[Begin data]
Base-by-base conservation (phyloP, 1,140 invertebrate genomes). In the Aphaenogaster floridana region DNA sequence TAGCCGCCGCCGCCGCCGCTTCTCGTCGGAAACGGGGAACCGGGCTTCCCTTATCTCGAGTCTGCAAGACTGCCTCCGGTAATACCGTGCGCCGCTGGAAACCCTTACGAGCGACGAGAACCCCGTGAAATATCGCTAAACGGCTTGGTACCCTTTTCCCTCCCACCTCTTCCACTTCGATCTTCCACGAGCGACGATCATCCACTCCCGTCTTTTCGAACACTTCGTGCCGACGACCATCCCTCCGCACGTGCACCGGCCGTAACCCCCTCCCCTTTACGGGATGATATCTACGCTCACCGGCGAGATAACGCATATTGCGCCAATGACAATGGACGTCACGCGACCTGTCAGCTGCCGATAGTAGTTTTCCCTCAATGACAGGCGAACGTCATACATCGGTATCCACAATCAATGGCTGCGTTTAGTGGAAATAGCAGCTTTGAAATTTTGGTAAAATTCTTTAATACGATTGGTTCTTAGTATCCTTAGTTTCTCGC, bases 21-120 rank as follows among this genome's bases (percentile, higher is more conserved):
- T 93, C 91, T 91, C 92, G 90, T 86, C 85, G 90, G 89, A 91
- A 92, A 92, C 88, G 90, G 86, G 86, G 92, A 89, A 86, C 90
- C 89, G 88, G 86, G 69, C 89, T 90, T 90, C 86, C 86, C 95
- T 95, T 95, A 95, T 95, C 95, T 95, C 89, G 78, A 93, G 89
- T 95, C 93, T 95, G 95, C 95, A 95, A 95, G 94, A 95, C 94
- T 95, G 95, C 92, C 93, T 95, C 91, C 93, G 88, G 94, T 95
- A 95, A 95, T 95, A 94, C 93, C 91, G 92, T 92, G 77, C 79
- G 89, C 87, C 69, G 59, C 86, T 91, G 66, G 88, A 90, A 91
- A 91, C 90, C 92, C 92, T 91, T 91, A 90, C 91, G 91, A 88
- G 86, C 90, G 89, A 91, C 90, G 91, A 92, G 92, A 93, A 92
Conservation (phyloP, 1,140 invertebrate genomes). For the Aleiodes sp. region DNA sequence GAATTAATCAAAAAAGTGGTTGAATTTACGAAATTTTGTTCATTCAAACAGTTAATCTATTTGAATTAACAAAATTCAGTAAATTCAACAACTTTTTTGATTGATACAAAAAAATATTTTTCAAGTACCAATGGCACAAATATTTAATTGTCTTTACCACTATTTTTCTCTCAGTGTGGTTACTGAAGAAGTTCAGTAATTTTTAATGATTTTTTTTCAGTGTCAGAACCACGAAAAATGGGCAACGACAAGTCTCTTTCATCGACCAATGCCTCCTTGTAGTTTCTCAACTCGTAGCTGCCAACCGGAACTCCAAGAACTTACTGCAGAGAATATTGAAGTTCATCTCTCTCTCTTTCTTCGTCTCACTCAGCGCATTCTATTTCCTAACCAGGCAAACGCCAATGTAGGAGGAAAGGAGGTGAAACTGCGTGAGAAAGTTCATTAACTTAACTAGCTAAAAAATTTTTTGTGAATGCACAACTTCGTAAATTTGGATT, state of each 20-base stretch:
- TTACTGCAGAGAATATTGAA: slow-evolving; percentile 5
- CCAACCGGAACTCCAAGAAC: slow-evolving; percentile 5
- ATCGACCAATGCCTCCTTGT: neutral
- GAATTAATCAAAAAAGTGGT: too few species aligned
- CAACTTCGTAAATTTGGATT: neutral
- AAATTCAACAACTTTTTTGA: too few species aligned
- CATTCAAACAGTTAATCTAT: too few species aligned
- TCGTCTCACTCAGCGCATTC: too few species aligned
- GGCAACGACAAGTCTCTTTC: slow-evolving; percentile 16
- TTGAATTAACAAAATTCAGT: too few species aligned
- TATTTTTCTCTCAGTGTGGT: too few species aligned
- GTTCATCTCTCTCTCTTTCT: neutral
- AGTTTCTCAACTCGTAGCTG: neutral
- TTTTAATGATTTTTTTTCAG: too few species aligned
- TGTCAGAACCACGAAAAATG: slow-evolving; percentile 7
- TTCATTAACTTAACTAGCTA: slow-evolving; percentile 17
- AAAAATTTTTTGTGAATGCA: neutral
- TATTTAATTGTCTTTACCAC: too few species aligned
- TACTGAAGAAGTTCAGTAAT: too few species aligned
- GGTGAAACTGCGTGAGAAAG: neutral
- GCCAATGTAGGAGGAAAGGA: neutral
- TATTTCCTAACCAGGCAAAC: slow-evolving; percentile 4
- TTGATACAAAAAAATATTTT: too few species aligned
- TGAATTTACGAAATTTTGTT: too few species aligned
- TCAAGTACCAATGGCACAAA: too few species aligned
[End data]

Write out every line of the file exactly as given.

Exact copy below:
Base-by-base conservation (phyloP, 1,140 invertebrate genomes). In the Aphaenogaster floridana region DNA sequence TAGCCGCCGCCGCCGCCGCTTCTCGTCGGAAACGGGGAACCGGGCTTCCCTTATCTCGAGTCTGCAAGACTGCCTCCGGTAATACCGTGCGCCGCTGGAAACCCTTACGAGCGACGAGAACCCCGTGAAATATCGCTAAACGGCTTGGTACCCTTTTCCCTCCCACCTCTTCCACTTCGATCTTCCACGAGCGACGATCATCCACTCCCGTCTTTTCGAACACTTCGTGCCGACGACCATCCCTCCGCACGTGCACCGGCCGTAACCCCCTCCCCTTTACGGGATGATATCTACGCTCACCGGCGAGATAACGCATATTGCGCCAATGACAATGGACGTCACGCGACCTGTCAGCTGCCGATAGTAGTTTTCCCTCAATGACAGGCGAACGTCATACATCGGTATCCACAATCAATGGCTGCGTTTAGTGGAAATAGCAGCTTTGAAATTTTGGTAAAATTCTTTAATACGATTGGTTCTTAGTATCCTTAGTTTCTCGC, bases 21-120 rank as follows among this genome's bases (percentile, higher is more conserved):
- T 93, C 91, T 91, C 92, G 90, T 86, C 85, G 90, G 89, A 91
- A 92, A 92, C 88, G 90, G 86, G 86, G 92, A 89, A 86, C 90
- C 89, G 88, G 86, G 69, C 89, T 90, T 90, C 86, C 86, C 95
- T 95, T 95, A 95, T 95, C 95, T 95, C 89, G 78, A 93, G 89
- T 95, C 93, T 95, G 95, C 95, A 95, A 95, G 94, A 95, C 94
- T 95, G 95, C 92, C 93, T 95, C 91, C 93, G 88, G 94, T 95
- A 95, A 95, T 95, A 94, C 93, C 91, G 92, T 92, G 77, C 79
- G 89, C 87, C 69, G 59, C 86, T 91, G 66, G 88, A 90, A 91
- A 91, C 90, C 92, C 92, T 91, T 91, A 90, C 91, G 91, A 88
- G 86, C 90, G 89, A 91, C 90, G 91, A 92, G 92, A 93, A 92
Conservation (phyloP, 1,140 invertebrate genomes). For the Aleiodes sp. region DNA sequence GAATTAATCAAAAAAGTGGTTGAATTTACGAAATTTTGTTCATTCAAACAGTTAATCTATTTGAATTAACAAAATTCAGTAAATTCAACAACTTTTTTGATTGATACAAAAAAATATTTTTCAAGTACCAATGGCACAAATATTTAATTGTCTTTACCACTATTTTTCTCTCAGTGTGGTTACTGAAGAAGTTCAGTAATTTTTAATGATTTTTTTTCAGTGTCAGAACCACGAAAAATGGGCAACGACAAGTCTCTTTCATCGACCAATGCCTCCTTGTAGTTTCTCAACTCGTAGCTGCCAACCGGAACTCCAAGAACTTACTGCAGAGAATATTGAAGTTCATCTCTCTCTCTTTCTTCGTCTCACTCAGCGCATTCTATTTCCTAACCAGGCAAACGCCAATGTAGGAGGAAAGGAGGTGAAACTGCGTGAGAAAGTTCATTAACTTAACTAGCTAAAAAATTTTTTGTGAATGCACAACTTCGTAAATTTGGATT, state of each 20-base stretch:
- TTACTGCAGAGAATATTGAA: slow-evolving; percentile 5
- CCAACCGGAACTCCAAGAAC: slow-evolving; percentile 5
- ATCGACCAATGCCTCCTTGT: neutral
- GAATTAATCAAAAAAGTGGT: too few species aligned
- CAACTTCGTAAATTTGGATT: neutral
- AAATTCAACAACTTTTTTGA: too few species aligned
- CATTCAAACAGTTAATCTAT: too few species aligned
- TCGTCTCACTCAGCGCATTC: too few species aligned
- GGCAACGACAAGTCTCTTTC: slow-evolving; percentile 16
- TTGAATTAACAAAATTCAGT: too few species aligned
- TATTTTTCTCTCAGTGTGGT: too few species aligned
- GTTCATCTCTCTCTCTTTCT: neutral
- AGTTTCTCAACTCGTAGCTG: neutral
- TTTTAATGATTTTTTTTCAG: too few species aligned
- TGTCAGAACCACGAAAAATG: slow-evolving; percentile 7
- TTCATTAACTTAACTAGCTA: slow-evolving; percentile 17
- AAAAATTTTTTGTGAATGCA: neutral
- TATTTAATTGTCTTTACCAC: too few species aligned
- TACTGAAGAAGTTCAGTAAT: too few species aligned
- GGTGAAACTGCGTGAGAAAG: neutral
- GCCAATGTAGGAGGAAAGGA: neutral
- TATTTCCTAACCAGGCAAAC: slow-evolving; percentile 4
- TTGATACAAAAAAATATTTT: too few species aligned
- TGAATTTACGAAATTTTGTT: too few species aligned
- TCAAGTACCAATGGCACAAA: too few species aligned